Posts Tagged ‘Rh Negative Blood

02
Sep
13

Inter-Species Blood Transfusion

You might have heard about the recent (August 2013) blood transfusion between a cat and a dog which took place in New Zealand.  This is the link to the story as reported by Sky news:  http://news.sky.com/story/1131354/dog-saves-cat-in-rare-blood-transfusion-op

The article begins:

“Macy the Labrador stepped in when Rory the ginger tom became ill after eating rat poison.

“Vet Kate Heller, of Tauranga in New Zealand, said the feeble feline was fading fast and needed an immediate transfusion to survive.

“She searched for a suitable donor cat but could not find one quickly enough.”

The story continues that the Labrador was used as a blood donor and, happily, the cat is doing fine.

What really got my interest were the last three paragraphs of the article:

“Interspecies transfusion, as acts like a dog giving a cat blood are called, has only been successfully carried out a handful of times.

“According to experts, cats do not have antibodies that reject dogs’ blood, so a transfusion may buy enough time for the cat to regenerate its own red blood cells.

“Only one transfusion can be done because a second dose of dog blood would be the death of the cat.”

I couldn’t help but think of the similarity of an Rh- woman giving birth to a Rh+ child.  The first time, there is no problem as there are no antibodies present.  But without Rhogam having been administered, there would be antibodies present during the second pregnancy.

Inter-species.

26
Sep
12

Rh Negative Blood Origins Revisited

A few days ago I received the following comment to a post that I made back on October 29, 2009 regarding possible origins of Rh Negative blood. Within this post I made the statement that Rh Negative blood was believed to have been caused by some sort of mutation that occurred many thousands of years ago. This explanation was by far the most common (and admittedly vague) explanation for the origin of Rh negative blood at the time.

This is the comment I received a few days ago:

“A mutation? I have a bachelor of archaeology (la trobe) so I can shed a little light on this. The O RH – blood type was the most common blood type of the earliest modern human homo sapiens. The blood types AB and RH positive factors were introduced during the Human – Neanderthal divergence period. It is the blood types AB that are foreign to the original modern humans. RH negative is the blood type of the original humans. After statistical analysis of the blood groups of the earliest modern human homo sapien communities they have found Type O RH – negative as the dominant factor. These are communities that predate divergence and were free of neanderthal and other early hominid contamination. Basically concluding that our earliest human ancestors were uncontaminated by the rhesus factor. It is not a reptillian mutation, but the original blood type of the purest human ancestors. It is likely a contributing reason for the O RH – negative blood type being the universal donor.”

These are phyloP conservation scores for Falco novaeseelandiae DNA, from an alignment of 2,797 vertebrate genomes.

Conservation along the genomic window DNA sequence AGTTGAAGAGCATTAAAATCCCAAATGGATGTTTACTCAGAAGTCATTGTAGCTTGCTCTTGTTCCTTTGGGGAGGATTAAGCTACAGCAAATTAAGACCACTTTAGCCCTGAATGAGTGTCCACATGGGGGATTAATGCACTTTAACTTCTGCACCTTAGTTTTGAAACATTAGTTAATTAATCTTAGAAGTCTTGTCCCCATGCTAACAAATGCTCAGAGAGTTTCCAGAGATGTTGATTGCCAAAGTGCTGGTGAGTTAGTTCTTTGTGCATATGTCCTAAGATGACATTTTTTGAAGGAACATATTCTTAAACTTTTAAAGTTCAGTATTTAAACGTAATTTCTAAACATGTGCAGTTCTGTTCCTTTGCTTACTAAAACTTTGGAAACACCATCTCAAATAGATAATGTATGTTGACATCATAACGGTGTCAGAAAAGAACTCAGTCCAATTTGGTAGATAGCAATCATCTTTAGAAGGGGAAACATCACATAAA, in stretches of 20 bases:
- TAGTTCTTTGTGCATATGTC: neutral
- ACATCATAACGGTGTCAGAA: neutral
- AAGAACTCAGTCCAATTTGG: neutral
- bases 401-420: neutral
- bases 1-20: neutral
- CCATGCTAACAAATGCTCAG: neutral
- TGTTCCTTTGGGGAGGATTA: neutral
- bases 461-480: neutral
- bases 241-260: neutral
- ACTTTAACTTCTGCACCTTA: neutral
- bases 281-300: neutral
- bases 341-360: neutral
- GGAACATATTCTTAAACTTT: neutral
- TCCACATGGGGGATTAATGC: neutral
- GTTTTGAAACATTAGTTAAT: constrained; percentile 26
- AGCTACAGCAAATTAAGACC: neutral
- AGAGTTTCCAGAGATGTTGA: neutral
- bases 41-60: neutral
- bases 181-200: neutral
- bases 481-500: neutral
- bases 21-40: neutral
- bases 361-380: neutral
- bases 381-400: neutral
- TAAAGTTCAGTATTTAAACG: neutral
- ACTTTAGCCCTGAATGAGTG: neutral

More and more sites can be found on the internet today regarding Rh Negative blood as the original blood factor. The following site is extremely interesting:

http://www.aoi.com.au/bcw/neanderbasque.htm

Is the truth to be found on the internet, or are we being fed delibrate mistruths? Whatever the case, this article on the Basques is definitely worth reading.

24
Jul
12

Cloning Rh Negative Blood

If you search the web on “rh negative blood cloning” or some variation thereof, many sites will come up and you’ll find a reference to Rh Negative blood not being able to be cloned.  For the most part, these websites don’t provide a source for that statement. 

In doing that search now in 2012, I’m amazed by the lack of current information.  Most of the articles that do come up are from the 1990’s.  In 1997 sciencenews.org said the following:

http://www.sciencenews.org/sn_arc97/1_11_97/bob1.htm

Any technology that would convert blood to a true universal donor type must take another characteristic, Rh factor, into account. A cell surface protein first discovered in the blood of Rhesus monkeys, the Rh factor can provoke an immune reaction in people whose blood doesn’t normally carry it. People who have the protein on their red blood cells are deemed Rh-positive; those who don’t are Rh-negative.

Rh incompatibility is less of a problem than ABO incompatibility, says Klein. A majority of people in the United States, about 84 percent, have Rh-positive blood.

Moreover, an Rh-negative person can withstand one accidental transfusion of Rh-positive blood because the Rh-negative person doesn’t develop anti-Rh antibodies until 3 or 4 months later, Klein says. “The second transfusion, after they already have that antibody they made as a result of the first transfusion, could be very serious.” An Rh-negative woman who develops antibodies from bearing an Rh-positive child faces that risk if she conceives a second Rh-positive child or receives an Rh-positive blood transfusion.

Several labs have cloned the Rh factor, Goldstein says, but no one fully understands its three-dimensional structure. Therefore, researchers are only beginning to explore techniques for Rh conversion. If researchers can identify which part of the protein stimulates the immune response, then perhaps they can alter that portion to make the blood cell effectively Rh-negative. Eventually they want to produce type O, Rh-negative blood–the kind any person can receive without fear.